“How should I know her name?”

“I think you do.”

“Think if you will, and be —-” The sentence was completed by a smart cut of the whip round Poppet’s flank, which caused the animal to start forward at a wild pace. No more was said.



FOR a considerable time the woman walked on. Her steps became feebler, and she strained her eyes to look afar upon the naked road, now indistinct amid the penumbrae of night. At length her onward walk dwindled to the merest totter, and she opened a gate within which was a haystack. Underneath this she sat down and presently slept.

When the woman awoke it was to find herself in the depths of a moonless and starless night. A heavy unbroken crust of cloud stretched across the sky, shutting out every speck of heaven; and a distant halo which hung over the town of Casterbridge was visible against the black concave, the luminosity appearing the brighter by its great contrast with the circumscribing darkness. Towards this weak, soft glow the woman turned her eyes.

“If I could only get there!” she said. “Meet him the day after to-morrow: God help me! Perhaps I shall be in my grave before then.”

A manor-house clock from the far depths of shadow struck the hour, one, in a small, attenuated tone. After midnight the voice of a clock seems to lose in breadth as much as in length, and to diminish its sonorousness to a thin falsetto.

Afterwards a light — two lights — arose from the remote shade, and grew larger. A carriage rolled along the toad, and passed the gate. It probably contained some late diners-out. The beams from one lamp shone for a moment upon the crouching woman, and threw her face into vivid relief. The face was young in the groundwork, old in the finish; the general contours were flexuous and childlike, but the finer lineaments had begun to be sharp and thin.

The pedestrian stood up, apparently with revived determination, and looked around. The road appeared to be familiar to her, and she carefully scanned the fence as she slowly walked along. Presently there became visible a dim white shape; it was another milestone. She drew her fingers across its face to feel the marks.

“Two more!” she said.

She leant against the stone as a means of rest for a short interval, then bestirred herself, and again pursued her way. For a slight distance she bore up bravely, afterwards flagging as before. This was beside a lone copsewood, wherein heaps of white chips strewn upon the leafy ground showed that woodmen had been faggoting and making hurdles during the day. Now there was not a rustle, not a breeze, not the faintest clash of twigs to keep her company. The woman looked over the gate, opened it, and went in. Close to the entrance stood a row of faggots, bound and un-bound, together with stakes of all sizes.

For a few seconds the wayfarer stood with that tense stillness which signifies itself to be not the end but merely the suspension, of a previous motion. Her attitude was that of a person who listens, either to the external world of sound, or to the imagined discourse of thought. A close criticism might have detected signs proving that she was intent on the latter alternative. Moreover, as was shown by what followed, she was oddly exercising the faculty of invention upon the speciality of the clever Jacquet Droz, the designer of automatic substitutes for human limbs.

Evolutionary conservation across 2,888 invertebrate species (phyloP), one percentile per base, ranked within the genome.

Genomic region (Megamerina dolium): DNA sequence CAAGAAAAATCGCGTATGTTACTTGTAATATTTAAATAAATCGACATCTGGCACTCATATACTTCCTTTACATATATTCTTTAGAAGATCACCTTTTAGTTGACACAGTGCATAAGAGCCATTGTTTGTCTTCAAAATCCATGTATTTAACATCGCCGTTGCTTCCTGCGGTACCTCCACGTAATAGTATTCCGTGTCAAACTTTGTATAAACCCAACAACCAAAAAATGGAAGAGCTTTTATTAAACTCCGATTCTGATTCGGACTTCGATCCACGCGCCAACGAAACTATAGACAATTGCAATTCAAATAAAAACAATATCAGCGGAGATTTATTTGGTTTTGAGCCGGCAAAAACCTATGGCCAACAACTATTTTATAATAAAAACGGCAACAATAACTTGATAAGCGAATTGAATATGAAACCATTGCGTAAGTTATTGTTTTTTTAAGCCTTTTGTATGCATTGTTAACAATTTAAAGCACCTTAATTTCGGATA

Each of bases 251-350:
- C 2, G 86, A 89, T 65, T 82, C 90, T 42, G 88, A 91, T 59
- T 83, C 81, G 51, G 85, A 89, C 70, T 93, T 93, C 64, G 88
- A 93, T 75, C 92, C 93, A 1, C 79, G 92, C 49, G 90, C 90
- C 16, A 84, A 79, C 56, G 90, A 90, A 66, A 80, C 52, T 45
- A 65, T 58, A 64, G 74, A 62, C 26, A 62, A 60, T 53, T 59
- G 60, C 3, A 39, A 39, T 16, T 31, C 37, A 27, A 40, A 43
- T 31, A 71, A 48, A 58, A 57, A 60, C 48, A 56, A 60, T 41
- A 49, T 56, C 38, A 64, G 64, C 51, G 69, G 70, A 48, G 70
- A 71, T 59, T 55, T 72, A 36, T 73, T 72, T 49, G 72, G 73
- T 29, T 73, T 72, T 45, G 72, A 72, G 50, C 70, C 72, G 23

By the aid of the Casterbridge aurora, and by feeling with her hands, the woman selected two sticks from the heaps. These sticks were nearly straight to the height of three or four feet, where each branched into a fork like the letter Y. She sat down, snapped off the small upper twigs, and carried the remainder with her into the road. She placed one of these forks under each arm as a crutch, tested them, timidly threw her whole weight upon them — so little that it was — and swung herself forward. The girl had made for herself a material aid.

The crutches answered well. The pat of her feet, and the tap of her sticks upon the highway, were all the sounds that came from the traveller now. She had passed the last milestone by a good long distance, and began to look wistfully towards the bank as if calculating upon another milestone soon. The crutches, though so very useful, had their limits of power. Mechanism only transfers labour, being powerless to supersede it, and the original amount of exertion was not cleared away; it was thrown into the body and arms. She was exhausted, and each swing forward became fainter. At last she swayed sideways, and fell.

Here she lay, a shapeless heap, for ten minutes and more. The morning wind began to boom dully over the flats, and to move afresh dead leaves which had lain still since yesterday. The woman desperately turned round upon her knees, and next rose to her feet. Steadying herself by the help of one crutch, she essayed a step, then another, then a third, using the crutches now as walking-sticks only. Thus she progressed till descending Mellstock Hill another milestone appeared, and soon the beginning of an iron-railed fence came into view. She staggered across to the first post, clung to it, and looked around.

The Casterbridge lights were now individually visible, It was getting towards morning, and vehicles might be hoped for, if not expected soon. She listened. There was not a sound of life save that acme and sublimation of all dismal sounds, the bark of a fox, its three hollow notes being rendered at intervals of a minute with the precision of a funeral bell.

“Less than a mile!” the woman murmured. “No; more,” she added, after a pause. “The mile is to the county hall, and my resting-place is on the other side Casterbridge. A little over a mile, and there I am!” After an interval she again spoke. “Five or six steps to a yard — six perhaps. I have to go seventeen hundred yards. A hundred times six, six hundred. Seventeen times that. O pity me, Lord!”